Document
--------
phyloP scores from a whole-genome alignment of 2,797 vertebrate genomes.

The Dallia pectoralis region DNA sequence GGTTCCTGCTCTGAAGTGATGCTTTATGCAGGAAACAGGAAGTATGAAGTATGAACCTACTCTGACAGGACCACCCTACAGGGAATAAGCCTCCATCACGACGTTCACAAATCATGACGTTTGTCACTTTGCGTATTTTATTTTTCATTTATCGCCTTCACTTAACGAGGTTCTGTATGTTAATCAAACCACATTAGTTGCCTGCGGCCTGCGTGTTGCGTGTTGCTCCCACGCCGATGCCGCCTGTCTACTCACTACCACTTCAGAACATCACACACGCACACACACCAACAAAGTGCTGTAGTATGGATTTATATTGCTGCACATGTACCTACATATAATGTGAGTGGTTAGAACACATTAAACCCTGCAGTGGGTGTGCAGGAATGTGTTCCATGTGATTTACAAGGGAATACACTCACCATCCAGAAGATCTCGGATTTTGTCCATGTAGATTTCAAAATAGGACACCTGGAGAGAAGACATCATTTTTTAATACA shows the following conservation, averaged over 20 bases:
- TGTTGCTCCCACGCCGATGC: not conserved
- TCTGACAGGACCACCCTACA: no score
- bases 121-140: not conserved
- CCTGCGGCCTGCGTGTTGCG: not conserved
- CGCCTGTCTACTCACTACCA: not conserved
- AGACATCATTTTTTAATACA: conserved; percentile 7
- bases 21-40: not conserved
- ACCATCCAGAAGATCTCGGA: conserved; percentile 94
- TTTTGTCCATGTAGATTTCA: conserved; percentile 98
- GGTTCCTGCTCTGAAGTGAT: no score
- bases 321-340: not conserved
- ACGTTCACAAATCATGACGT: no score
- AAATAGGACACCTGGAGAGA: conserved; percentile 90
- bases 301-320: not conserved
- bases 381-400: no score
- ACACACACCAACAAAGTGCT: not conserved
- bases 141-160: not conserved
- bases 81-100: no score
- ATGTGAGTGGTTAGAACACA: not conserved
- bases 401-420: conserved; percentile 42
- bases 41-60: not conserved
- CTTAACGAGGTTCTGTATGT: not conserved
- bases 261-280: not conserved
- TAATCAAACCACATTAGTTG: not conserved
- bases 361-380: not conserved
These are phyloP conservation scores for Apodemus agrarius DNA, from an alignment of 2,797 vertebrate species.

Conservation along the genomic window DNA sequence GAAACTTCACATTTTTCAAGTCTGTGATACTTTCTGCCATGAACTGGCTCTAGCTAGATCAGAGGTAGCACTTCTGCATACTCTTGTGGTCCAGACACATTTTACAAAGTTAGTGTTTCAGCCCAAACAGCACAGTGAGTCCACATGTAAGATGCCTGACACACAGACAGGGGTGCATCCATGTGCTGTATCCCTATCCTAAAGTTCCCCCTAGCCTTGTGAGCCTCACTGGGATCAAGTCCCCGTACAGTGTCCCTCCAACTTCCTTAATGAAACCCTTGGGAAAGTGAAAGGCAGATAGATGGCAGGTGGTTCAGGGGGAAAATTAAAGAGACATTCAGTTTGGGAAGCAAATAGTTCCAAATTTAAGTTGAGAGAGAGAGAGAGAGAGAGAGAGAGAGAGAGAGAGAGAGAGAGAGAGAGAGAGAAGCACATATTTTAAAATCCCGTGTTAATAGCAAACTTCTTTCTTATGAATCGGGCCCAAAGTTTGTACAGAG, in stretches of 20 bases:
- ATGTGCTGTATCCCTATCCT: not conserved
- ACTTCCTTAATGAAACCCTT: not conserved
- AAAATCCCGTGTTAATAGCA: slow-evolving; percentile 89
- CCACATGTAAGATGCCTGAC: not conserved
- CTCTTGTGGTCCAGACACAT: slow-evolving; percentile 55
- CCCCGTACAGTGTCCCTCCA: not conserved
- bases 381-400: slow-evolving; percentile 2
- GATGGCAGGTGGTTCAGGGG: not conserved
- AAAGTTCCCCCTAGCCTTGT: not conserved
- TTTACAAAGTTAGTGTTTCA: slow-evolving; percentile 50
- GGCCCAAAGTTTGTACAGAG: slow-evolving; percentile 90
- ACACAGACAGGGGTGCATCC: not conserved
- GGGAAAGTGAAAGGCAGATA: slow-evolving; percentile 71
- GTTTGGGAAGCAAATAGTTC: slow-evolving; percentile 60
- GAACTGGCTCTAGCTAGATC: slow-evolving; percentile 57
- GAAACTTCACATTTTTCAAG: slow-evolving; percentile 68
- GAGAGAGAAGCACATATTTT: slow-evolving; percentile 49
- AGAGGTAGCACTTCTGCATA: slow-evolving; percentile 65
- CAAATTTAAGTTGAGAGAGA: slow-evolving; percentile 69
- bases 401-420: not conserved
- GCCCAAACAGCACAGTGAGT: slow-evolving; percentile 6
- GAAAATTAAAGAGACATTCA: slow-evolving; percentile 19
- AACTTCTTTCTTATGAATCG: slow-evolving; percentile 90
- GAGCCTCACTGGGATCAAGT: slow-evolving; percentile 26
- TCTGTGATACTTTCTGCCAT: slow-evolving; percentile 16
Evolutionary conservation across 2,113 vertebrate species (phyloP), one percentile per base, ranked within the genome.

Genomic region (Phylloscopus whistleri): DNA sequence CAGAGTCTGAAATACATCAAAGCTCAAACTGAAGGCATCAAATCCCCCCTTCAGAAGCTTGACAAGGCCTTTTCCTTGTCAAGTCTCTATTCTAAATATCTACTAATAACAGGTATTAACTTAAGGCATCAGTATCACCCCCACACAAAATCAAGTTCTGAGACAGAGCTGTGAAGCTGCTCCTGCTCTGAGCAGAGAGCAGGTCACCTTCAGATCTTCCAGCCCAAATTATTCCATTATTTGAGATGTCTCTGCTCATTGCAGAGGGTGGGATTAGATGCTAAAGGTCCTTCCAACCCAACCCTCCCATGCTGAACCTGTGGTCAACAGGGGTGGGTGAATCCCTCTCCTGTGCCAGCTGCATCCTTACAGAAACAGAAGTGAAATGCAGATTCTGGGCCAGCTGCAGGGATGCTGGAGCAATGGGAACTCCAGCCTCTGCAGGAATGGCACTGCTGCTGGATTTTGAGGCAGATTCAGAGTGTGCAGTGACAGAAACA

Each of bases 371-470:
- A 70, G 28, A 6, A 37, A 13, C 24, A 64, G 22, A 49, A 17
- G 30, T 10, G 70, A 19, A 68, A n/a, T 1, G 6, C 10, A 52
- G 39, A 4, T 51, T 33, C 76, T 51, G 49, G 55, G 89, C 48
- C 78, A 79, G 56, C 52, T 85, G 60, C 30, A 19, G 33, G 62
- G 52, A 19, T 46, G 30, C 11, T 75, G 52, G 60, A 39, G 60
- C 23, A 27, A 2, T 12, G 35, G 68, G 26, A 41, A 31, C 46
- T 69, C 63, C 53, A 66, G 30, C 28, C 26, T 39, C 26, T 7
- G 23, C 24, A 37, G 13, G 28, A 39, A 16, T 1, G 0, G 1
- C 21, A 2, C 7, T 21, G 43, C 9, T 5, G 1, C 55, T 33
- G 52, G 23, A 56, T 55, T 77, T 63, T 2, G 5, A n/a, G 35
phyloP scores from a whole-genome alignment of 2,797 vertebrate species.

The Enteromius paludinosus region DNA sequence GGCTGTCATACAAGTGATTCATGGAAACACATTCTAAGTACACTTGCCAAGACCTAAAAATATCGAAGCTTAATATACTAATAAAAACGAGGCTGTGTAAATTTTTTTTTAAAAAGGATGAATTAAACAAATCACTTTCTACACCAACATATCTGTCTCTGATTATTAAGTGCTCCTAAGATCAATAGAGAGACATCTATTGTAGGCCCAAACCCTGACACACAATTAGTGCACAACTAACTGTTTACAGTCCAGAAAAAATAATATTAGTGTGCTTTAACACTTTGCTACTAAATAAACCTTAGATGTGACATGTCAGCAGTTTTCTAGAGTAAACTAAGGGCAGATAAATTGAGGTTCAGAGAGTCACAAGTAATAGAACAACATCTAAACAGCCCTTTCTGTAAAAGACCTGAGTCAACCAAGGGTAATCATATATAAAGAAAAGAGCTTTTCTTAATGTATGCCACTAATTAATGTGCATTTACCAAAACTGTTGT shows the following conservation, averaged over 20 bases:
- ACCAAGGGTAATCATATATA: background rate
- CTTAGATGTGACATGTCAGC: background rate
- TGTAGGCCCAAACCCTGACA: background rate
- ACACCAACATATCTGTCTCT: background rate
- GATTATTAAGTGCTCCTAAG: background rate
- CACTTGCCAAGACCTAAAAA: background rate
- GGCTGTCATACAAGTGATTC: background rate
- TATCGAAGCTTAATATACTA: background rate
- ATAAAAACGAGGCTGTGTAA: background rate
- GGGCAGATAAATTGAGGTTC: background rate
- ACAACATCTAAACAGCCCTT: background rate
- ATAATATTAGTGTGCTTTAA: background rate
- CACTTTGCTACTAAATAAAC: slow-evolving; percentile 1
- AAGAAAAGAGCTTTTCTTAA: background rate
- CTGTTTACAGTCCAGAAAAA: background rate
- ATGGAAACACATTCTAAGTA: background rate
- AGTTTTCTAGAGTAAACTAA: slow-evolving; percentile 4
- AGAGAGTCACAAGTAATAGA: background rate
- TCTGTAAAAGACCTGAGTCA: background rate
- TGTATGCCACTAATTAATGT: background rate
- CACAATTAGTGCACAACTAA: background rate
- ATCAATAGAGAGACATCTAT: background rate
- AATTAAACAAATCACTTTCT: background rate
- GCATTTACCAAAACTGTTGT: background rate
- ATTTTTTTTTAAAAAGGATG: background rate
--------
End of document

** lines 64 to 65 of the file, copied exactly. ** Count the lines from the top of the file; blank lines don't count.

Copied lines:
- T 69, C 63, C 53, A 66, G 30, C 28, C 26, T 39, C 26, T 7
- G 23, C 24, A 37, G 13, G 28, A 39, A 16, T 1, G 0, G 1